Once the King and his court arrive, King Robert tells Ned that he wants Ned to serve as the new Hand. Ned, wanting to say no, tells Robert he will and that he’s honored to serve. Lies! Ned really doesn’t want to leave Winterfell to go to the “rat-infested” city of Kings Landing. But he will anyway.
Meanwhile…at the Legion of Doom. No, not really, but meanwhile, across the narrow sea in the land of Essos, Viserys Targaryen (Harry Lloyd) is getting set to marry his younger sister Daenerys Targaryen (Emilia Clarke) off to the chieftain of the tribal clan, the Dothraki. Viserys father was once King of Westeros but was killed and Viserys was sent into exile. Now on a quest to regain the throne, the marriage pact will be the first step in that journey.
Back at Winterfell, Ned is set to go on a hunt with Robert and nods goodbye to Bran. Once Ned is gone, Bran goes about his business of climbing all over the walls of the castle like a little mid-evil Spiderman. He hears noises coming from one of the deserted parts of the castle and peeks inside a window to see Queen Cersei in a most compromising position with her brother, Jamie Lannister (Nikolaj Coster-Waldau). Seeing Bran, Cersei quite understandably freaks out and worries about Bran seeing the two of them together. Jamie grips the boy firmly while he’s standing in the window but lets him go making like he’s not going to do anything to Bran. He changes his mind and a split second later, pushes Bran off the sill to the ground below. End of episode.
What a place to leave off right? Even though I knew it was coming, actually seeing it happen still took me by surprise. Having read the book and knowing the scope of the story I’ve been excited / nervous for the series to start. HBO has a lot of success in bringing grand scale stories to life and making them high quality shows so I had faith that they would do this story justice. So far so good.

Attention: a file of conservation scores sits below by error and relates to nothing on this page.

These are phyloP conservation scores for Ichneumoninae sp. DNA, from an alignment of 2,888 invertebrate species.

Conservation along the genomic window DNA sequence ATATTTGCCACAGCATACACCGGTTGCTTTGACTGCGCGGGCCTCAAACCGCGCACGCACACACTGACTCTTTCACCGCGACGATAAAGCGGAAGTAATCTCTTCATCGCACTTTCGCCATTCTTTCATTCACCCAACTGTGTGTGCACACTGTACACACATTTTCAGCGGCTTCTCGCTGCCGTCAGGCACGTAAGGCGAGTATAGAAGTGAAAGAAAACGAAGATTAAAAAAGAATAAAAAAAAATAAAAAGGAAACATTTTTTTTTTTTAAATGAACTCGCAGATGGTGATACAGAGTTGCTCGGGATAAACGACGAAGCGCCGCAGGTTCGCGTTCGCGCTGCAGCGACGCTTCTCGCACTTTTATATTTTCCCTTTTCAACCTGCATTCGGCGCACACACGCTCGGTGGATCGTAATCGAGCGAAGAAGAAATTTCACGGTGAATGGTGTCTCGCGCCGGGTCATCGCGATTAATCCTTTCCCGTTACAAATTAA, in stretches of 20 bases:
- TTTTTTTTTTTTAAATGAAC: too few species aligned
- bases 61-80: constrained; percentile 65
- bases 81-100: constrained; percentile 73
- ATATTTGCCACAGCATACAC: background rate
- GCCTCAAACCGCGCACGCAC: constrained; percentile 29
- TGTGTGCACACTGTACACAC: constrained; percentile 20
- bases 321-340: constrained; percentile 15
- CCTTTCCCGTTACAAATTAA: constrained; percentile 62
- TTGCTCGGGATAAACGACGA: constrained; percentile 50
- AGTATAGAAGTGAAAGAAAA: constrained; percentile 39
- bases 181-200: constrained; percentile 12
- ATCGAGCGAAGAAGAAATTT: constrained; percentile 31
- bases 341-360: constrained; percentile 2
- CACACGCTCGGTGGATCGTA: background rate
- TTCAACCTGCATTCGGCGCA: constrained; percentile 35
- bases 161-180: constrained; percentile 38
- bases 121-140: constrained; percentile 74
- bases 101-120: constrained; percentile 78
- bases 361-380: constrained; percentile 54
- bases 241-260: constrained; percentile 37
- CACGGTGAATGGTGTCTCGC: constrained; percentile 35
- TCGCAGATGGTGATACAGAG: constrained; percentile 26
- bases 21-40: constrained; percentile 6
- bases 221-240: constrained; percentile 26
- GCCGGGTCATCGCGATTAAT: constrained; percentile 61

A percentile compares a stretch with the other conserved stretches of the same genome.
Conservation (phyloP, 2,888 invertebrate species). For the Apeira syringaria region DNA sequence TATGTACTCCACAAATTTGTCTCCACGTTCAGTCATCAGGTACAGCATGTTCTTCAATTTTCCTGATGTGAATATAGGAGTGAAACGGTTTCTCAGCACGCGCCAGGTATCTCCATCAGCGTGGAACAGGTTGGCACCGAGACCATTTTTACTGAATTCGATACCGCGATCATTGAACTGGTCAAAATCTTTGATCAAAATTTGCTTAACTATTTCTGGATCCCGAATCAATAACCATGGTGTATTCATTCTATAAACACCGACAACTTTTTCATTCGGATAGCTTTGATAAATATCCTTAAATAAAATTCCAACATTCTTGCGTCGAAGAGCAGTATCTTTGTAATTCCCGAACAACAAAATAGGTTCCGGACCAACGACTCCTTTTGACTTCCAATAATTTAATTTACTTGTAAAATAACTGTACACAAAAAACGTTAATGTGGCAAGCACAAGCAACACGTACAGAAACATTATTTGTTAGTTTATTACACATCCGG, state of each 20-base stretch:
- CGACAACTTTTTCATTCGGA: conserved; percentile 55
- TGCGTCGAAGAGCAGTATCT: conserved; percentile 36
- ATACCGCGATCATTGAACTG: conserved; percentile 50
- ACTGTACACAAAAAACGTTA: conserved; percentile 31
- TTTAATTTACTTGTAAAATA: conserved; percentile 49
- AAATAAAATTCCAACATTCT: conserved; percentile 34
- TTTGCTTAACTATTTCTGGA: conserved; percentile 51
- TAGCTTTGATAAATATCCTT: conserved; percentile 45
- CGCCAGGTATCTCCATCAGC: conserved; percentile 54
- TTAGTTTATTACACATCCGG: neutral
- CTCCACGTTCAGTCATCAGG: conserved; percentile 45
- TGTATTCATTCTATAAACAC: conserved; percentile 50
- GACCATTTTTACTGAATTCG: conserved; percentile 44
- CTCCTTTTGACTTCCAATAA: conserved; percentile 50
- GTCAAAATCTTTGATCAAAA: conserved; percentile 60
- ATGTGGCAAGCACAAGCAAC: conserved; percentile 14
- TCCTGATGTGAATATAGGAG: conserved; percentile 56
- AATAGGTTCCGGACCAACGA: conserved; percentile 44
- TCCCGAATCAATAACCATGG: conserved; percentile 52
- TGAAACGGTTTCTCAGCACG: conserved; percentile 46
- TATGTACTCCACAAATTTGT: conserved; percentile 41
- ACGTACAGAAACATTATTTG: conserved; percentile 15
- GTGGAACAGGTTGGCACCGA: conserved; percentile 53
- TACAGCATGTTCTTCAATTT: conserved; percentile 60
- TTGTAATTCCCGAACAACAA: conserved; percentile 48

I was really happy with the outcome of the premier episode and so far the cast has really got a handle on their characters. Jason Momoa may be an exception here but the character of the Dothraki leader Khal Drogo (Jason Momoa) is probably one of the hardest to play. He (the character not the actor) isn’t the most engaging character in the book and it’s the same for the show so far. Given, the character’s dialogue is almost non-existent and his movements and expressions are somewhat stilted. It’ll take some time to get used to this character and see if Momoa is able to pull something out of Khal Drogo to make him more relatable / likeable.
So far I love the look of Westeros. Using a combination of sets and CGI they’ve pretty much nailed the scenery with what I had envisioned from reading the book. It’s grand and sweeping and the difference in environments from The Wall, to Winterfell, to King’s Landing and Essos are incredible. I will say however that upon seeing Winterfell for the first time I was reminded of Jabba’s palace. Is it just me? Ok I know there’s a difference, but it just struck me as similar.
This is definitely does not make for nice family Sunday night viewing. This show holds nothing back and doesn’t apologize for the graphic nature it has displayed so far. Westeros is a place where the men can do what and who they want while the women are viewed as objects. It gets downright uncomfortable at one point with an exchange, well, one-sided anyway, between Viserys and Dany. This may be a turn off to some, but in this respect it is being faithful to the source material. The women who need to be tough are ,and you get that sense from Michelle Fairley and Lena Headey who play Catelyn and Cersei respectively.